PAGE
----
Smith - Inquiry into the nature and causes of the wealth of nations, 1922 - 5231847
Inquiry into the nature and causes of the wealth of nations, 1922

While Smith was teaching at Glasgow, he published a book called The Theory of Moral Sentiments in 1759. This book discussed mutual sympathy, or empathy, which is the ability to recognize the feelings that are being felt by another person. His book made him so popular that many wealthy students left their schools in other countries to come and study at the University of Glasgow.

After Henry Scott's younger brother died in Paris, Adam Smith returned home to live with his mother and to write his most famous work, An Inquiry into the Nature and Causes of the Wealth of Nations. This book is usually called The Wealth of Nations. In it, Smith described some new economic ideas that still influence societies today. Here are three:

  • Gross Domestic Product: This was a new idea for how to measure the wealth of a nation. Rather than measuring how much gold or silver a nation had, Smith wrote about the idea to measure the amount of goods and services that a nation creates. This moving of goods and services is called the "Gross Domestic Product" (GDP) of a nation. Today, the GDP is used by most nations to help determine the success of their economy.
  • Division of Labor: Smith describes the importance of dividing labor to produce goods, or products. By dividing up the labor, people can focus on something specific rather than many different parts of a job. This helps them work faster and better. He believed that when everyone focuses on one thing and they become good at it, they can put all of those parts together for the best product.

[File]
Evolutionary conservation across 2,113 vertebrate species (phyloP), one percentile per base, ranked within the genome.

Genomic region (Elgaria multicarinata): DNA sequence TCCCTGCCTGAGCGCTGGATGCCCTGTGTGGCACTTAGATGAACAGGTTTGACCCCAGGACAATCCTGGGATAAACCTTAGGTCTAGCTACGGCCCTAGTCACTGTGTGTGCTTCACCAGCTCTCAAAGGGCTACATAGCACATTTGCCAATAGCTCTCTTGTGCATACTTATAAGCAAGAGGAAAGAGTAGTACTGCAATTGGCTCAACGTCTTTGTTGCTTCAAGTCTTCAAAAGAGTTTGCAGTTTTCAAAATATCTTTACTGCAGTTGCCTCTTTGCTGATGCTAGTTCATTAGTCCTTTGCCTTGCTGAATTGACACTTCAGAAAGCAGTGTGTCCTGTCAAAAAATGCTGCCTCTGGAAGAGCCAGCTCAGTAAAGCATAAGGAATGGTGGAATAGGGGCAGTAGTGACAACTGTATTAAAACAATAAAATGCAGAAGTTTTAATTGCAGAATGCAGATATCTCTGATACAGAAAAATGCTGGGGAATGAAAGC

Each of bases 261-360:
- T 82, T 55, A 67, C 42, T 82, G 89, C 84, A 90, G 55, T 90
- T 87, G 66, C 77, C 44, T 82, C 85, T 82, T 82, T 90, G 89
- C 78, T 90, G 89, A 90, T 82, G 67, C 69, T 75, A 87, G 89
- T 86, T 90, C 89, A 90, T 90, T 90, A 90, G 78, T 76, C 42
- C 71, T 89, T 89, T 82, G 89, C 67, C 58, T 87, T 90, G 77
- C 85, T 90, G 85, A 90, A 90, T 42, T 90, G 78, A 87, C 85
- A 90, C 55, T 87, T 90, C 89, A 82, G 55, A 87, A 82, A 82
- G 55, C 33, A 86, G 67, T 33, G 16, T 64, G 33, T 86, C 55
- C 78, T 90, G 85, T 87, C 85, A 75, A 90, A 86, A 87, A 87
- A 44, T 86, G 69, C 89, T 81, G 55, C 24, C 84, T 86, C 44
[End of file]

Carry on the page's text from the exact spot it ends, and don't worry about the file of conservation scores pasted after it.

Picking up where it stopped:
• Invisible Hand: Smith talks about the idea that when a person buys something for himself, he helps the economy as a whole. For instance, when we buy groceries so that we can eat (which benefits us), we are also helping to pay grocery stores and farmers so that they can buy the things they need. The invisible hand is helping everyone when everyone helps themselves.

Death and Legacy

Adam Smith statue by Alexander Stoddart
A statue of Smith in Edinburgh's High Street, erected through private donations organised by the Adam Smith Institute

Adam Smith died in Edinburgh, Scotland, in 1790. His book The Wealth of Nations was the first important book on the subject of economics. Many countries today still use the ideas about market economics that he presented.

Key facts about Adam Smith

  • Adam Smith is called "The Father of Modern Economics."
  • Adam Smith was born in Scotland and studied at the University of Glasgow under a famous philosopher named Francis Hutcheson.
  • Smith went to Oxford University, but thought the teaching was better at the University of Glasgow.
  • He taught at Glasgow for several years, and it was there that he wrote the book called The Theory of Moral Sentiments.
  • Adam Smith began focusing more on teaching economics and the study of law after his book was published.
  • Smith began tutoring Henry Scott after he resigned from teaching at Glasgow.
  • After Henry's brother died, Adam Smith returned home to live with his mother and to write The Wealth of Nations.
  • The Wealth of Nations gave ideas about economics that are still being used by many countries today.